So what does any of this have to do with coaching? Well, for many people when life is complicated all those objects and spaces can get somewhat jumbled up inside their heads. And one thing that a coach can do to help is to have them separate out all those things and work out where they are, and the relationship they have to one another. With Clean Coaching, you can do this quite literally and have the client physically map out their goal, the obstacles and all the other factors that might be involved in this.
David Grove gave a very simple but powerful description of the different sources of information that as EK coaches we need to explore, and the particular spaces that they reside in.
The client comes to you with all their own experiences, beliefs, history, identity etc. Everything they know about themselves exists in one space which David labelled as “A”. And then there is the goal that the client wants, which is where they want to get to. By its very definition, the goal can’t be in the same place that they are, or it would already be achieved. So, that goal must be somewhere different, usually outside of themselves, in a space we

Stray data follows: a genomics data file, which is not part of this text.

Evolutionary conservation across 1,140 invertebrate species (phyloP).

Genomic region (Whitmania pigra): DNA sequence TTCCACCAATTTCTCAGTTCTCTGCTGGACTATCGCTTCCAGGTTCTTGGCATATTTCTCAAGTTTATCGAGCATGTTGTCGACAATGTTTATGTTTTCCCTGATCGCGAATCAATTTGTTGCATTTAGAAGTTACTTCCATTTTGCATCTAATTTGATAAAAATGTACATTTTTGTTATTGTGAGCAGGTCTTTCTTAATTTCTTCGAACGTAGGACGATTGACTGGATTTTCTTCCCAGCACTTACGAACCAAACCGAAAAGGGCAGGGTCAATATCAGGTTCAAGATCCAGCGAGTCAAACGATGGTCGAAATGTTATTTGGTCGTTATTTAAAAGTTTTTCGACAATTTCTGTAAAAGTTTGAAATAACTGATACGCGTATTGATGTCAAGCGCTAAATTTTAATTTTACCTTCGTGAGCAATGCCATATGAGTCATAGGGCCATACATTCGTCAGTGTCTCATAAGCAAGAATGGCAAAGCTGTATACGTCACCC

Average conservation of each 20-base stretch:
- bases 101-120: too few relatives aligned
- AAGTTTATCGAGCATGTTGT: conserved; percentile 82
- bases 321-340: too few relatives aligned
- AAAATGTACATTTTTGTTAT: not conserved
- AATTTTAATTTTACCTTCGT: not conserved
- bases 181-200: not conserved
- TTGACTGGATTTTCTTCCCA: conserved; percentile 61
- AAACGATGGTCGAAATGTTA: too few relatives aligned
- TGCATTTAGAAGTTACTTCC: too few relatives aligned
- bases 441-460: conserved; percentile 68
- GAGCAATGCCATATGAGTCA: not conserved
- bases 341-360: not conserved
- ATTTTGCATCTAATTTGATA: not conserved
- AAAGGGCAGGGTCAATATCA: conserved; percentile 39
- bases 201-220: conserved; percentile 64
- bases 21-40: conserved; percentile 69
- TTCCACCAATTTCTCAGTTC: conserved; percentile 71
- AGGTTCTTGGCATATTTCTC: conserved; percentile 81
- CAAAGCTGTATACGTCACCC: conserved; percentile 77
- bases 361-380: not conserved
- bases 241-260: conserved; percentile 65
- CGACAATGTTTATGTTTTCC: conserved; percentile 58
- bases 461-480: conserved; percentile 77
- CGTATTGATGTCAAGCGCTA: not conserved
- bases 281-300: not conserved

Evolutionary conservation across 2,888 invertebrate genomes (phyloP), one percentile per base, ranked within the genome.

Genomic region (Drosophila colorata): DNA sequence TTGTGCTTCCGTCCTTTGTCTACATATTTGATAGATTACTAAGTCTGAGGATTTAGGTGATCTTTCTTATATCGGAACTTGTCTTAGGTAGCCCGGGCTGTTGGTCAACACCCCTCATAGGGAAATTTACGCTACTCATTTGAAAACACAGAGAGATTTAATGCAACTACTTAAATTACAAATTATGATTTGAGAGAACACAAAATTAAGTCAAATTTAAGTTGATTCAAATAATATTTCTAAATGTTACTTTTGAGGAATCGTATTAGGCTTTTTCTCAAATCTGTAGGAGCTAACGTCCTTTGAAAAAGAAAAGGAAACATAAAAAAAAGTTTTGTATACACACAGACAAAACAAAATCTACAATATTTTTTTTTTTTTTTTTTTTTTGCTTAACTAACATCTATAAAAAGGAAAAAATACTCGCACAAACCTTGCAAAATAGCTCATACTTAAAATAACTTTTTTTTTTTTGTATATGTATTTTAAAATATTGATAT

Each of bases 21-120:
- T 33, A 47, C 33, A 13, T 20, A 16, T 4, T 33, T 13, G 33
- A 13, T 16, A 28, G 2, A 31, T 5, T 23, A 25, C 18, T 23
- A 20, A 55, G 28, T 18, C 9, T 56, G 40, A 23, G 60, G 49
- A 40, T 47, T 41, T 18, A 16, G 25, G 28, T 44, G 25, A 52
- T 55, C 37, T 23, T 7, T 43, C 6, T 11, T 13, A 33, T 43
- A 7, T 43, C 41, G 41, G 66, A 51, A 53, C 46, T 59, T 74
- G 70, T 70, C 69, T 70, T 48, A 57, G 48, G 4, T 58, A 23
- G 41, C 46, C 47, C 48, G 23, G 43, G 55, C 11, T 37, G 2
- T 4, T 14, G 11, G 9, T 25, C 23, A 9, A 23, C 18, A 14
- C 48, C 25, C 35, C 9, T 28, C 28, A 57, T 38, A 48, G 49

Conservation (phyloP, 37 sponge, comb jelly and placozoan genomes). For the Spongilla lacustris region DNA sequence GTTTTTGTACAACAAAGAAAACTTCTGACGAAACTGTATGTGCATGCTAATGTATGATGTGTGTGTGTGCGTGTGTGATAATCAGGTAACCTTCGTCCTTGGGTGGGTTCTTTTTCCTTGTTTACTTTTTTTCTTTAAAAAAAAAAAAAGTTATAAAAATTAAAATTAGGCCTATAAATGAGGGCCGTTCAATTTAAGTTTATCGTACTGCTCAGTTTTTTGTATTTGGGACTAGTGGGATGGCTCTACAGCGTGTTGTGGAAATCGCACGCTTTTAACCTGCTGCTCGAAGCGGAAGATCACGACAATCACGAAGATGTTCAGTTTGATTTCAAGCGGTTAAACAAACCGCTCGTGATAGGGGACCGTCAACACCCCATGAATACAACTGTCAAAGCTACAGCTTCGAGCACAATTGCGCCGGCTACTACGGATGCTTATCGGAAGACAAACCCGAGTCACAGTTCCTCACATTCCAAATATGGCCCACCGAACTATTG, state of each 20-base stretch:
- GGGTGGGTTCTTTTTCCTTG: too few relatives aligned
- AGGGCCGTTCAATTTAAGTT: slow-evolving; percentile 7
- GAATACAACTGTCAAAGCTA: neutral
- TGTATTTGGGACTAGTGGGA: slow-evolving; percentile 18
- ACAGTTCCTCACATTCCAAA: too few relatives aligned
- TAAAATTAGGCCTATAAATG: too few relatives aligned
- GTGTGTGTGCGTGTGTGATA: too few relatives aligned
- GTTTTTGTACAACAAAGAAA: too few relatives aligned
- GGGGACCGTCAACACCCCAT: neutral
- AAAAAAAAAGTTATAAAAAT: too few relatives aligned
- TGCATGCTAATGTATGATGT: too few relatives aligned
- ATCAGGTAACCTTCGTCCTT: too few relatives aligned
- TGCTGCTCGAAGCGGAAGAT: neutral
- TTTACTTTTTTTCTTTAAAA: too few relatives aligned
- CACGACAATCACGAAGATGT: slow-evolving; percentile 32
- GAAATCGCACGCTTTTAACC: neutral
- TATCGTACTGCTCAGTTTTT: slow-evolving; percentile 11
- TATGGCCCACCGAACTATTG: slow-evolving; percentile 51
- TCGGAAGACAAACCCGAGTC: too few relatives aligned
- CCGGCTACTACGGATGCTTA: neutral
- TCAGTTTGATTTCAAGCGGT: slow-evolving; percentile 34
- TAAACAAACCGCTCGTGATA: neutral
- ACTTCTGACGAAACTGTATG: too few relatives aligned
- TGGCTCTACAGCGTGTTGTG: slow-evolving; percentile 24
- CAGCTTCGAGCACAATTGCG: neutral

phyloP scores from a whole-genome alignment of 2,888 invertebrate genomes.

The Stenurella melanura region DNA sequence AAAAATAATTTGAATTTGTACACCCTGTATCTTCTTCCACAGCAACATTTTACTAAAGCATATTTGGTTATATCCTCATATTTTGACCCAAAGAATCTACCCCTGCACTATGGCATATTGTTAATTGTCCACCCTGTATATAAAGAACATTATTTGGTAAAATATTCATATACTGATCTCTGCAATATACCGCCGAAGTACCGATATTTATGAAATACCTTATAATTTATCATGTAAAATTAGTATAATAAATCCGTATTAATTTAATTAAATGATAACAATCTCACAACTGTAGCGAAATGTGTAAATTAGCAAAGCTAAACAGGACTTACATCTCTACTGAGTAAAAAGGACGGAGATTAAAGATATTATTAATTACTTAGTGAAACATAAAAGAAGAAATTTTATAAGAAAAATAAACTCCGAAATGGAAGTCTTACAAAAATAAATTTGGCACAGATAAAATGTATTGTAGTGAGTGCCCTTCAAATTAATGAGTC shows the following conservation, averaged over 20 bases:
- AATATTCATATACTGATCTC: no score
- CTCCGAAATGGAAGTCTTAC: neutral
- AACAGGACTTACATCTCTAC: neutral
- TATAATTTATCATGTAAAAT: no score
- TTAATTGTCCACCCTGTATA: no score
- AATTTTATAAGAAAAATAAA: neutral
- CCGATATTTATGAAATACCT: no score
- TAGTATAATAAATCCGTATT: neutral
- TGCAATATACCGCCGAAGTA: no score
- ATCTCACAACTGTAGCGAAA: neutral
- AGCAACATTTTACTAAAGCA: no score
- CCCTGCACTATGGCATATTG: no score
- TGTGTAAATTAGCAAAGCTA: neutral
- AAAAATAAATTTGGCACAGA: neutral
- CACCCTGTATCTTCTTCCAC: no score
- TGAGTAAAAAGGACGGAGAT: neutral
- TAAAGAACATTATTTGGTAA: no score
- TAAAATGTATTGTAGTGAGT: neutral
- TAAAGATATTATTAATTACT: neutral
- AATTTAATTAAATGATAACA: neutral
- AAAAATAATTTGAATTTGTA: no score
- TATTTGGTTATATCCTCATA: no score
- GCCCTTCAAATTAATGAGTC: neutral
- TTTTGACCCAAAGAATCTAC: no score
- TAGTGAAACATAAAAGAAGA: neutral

can call B.
And coaching is really all about helping that client get from A to B. Now the obvious route to success sounds as though it would be through a straight-ish line, working to move towards the goal in as few steps as possible. However in this mental picture, what lies in that mental space between A and B? David suggested that between A and B would be everything else we know about where we are now and where we want to be, including what’s stopping us. So all the barriers, all the excuses, reasons, explanations – real or otherwise that prevent us from achieving our goal, also sit between the two spaces.